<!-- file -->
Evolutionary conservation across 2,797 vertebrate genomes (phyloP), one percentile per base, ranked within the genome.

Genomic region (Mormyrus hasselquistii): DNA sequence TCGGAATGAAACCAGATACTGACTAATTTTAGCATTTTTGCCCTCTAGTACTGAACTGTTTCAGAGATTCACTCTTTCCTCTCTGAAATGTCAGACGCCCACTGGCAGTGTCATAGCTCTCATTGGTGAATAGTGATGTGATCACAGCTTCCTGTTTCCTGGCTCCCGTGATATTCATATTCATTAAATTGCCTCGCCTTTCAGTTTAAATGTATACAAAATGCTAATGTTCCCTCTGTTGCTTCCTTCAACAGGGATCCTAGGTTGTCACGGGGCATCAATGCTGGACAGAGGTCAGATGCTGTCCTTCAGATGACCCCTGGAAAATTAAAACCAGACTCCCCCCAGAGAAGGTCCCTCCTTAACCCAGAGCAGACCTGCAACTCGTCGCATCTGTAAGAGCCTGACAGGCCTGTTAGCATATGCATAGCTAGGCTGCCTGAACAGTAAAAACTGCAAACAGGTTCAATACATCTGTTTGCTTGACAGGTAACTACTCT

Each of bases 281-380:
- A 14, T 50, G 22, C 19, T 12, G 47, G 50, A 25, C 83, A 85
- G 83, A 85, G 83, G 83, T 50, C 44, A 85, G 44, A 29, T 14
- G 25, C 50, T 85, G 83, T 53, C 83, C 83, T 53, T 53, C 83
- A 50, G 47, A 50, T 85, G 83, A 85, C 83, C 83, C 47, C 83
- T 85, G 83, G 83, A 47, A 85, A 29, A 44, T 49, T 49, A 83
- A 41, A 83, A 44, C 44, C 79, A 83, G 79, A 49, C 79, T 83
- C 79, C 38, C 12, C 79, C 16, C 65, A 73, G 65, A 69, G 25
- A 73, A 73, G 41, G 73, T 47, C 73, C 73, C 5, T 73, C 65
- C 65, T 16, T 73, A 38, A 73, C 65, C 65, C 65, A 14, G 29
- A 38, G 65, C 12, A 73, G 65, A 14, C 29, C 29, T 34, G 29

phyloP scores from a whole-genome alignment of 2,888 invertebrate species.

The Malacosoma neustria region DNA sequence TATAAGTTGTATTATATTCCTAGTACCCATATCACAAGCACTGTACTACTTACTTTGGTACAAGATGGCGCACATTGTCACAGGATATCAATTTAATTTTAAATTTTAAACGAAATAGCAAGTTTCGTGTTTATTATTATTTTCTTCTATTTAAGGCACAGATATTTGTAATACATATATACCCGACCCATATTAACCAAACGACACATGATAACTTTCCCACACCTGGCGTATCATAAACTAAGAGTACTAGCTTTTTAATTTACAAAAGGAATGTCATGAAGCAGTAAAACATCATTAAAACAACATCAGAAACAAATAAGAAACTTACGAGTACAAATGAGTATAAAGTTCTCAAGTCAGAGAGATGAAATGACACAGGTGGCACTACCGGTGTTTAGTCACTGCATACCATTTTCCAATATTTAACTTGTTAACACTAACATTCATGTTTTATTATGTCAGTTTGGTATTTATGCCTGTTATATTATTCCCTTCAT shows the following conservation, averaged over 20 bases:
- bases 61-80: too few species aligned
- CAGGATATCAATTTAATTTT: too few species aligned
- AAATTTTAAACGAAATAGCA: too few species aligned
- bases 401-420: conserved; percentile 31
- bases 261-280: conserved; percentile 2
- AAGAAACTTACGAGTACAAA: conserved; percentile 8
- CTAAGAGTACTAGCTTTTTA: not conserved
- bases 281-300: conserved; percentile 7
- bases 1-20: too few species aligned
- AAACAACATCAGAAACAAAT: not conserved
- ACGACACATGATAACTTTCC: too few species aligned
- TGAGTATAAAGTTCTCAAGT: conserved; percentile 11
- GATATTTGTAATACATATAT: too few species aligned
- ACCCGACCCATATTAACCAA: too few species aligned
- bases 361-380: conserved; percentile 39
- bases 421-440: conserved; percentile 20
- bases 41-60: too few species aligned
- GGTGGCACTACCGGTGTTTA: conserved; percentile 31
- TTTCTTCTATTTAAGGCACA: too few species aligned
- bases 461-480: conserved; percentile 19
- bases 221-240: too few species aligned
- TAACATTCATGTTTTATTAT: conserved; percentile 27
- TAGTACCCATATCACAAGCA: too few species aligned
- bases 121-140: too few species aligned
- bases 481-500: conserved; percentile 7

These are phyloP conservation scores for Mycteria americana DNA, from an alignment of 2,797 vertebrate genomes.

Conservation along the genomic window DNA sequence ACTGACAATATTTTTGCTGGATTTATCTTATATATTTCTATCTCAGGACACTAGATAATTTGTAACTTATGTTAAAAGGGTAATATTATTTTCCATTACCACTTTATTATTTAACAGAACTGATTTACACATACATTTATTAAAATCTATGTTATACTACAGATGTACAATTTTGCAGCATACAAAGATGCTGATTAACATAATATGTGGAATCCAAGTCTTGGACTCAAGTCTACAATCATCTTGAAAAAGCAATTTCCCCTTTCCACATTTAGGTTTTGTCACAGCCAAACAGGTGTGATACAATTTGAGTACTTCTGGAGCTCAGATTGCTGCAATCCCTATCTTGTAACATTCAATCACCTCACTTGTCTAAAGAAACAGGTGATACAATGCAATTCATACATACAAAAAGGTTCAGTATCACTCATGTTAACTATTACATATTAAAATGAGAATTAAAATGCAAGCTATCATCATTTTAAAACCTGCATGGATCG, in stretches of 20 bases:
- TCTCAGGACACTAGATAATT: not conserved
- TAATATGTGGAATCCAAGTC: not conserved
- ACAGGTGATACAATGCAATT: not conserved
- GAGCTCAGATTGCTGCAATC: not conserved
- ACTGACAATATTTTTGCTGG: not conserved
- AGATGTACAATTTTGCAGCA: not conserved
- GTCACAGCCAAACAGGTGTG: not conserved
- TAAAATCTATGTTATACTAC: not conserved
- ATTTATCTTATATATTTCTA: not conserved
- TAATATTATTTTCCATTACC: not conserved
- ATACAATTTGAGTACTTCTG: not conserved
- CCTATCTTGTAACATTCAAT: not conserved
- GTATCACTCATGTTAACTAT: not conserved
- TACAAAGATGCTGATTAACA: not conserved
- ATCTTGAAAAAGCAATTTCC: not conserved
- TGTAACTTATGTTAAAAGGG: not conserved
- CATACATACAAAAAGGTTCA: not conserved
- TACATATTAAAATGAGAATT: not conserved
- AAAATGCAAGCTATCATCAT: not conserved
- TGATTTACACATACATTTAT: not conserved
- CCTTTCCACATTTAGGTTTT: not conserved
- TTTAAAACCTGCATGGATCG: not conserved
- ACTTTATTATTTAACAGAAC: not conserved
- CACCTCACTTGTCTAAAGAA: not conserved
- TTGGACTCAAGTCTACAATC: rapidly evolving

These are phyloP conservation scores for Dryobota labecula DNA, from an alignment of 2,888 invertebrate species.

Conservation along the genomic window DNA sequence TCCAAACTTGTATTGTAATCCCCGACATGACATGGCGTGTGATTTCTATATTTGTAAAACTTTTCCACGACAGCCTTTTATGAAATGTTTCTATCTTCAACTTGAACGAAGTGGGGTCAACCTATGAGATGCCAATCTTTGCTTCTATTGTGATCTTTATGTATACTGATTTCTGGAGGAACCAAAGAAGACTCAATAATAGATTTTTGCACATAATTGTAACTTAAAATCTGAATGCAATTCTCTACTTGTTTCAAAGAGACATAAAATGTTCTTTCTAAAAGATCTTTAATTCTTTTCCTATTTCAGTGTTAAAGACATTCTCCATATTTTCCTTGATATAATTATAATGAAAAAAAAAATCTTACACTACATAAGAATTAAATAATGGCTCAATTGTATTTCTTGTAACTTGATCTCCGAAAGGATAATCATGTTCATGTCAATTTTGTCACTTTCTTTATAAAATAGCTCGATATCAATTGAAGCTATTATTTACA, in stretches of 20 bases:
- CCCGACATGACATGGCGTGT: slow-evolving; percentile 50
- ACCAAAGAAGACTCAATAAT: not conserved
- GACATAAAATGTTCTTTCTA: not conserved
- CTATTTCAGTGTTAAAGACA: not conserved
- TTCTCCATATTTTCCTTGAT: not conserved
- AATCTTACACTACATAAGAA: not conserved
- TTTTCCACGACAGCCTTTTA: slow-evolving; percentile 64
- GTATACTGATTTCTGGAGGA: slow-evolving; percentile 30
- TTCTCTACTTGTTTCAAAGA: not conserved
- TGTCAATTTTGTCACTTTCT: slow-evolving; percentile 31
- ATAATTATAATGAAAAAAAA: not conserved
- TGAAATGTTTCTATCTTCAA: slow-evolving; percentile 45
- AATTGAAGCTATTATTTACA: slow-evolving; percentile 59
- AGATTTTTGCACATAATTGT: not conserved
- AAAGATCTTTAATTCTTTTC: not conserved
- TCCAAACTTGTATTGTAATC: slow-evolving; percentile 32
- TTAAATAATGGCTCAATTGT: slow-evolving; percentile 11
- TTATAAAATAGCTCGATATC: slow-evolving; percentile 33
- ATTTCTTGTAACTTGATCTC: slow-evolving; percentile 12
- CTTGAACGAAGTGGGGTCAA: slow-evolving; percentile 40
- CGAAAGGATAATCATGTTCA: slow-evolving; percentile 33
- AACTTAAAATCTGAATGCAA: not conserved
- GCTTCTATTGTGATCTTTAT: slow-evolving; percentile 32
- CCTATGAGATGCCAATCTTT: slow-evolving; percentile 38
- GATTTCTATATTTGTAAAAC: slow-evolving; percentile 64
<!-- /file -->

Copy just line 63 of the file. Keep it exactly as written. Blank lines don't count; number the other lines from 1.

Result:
- CCTTTCCACATTTAGGTTTT: not conserved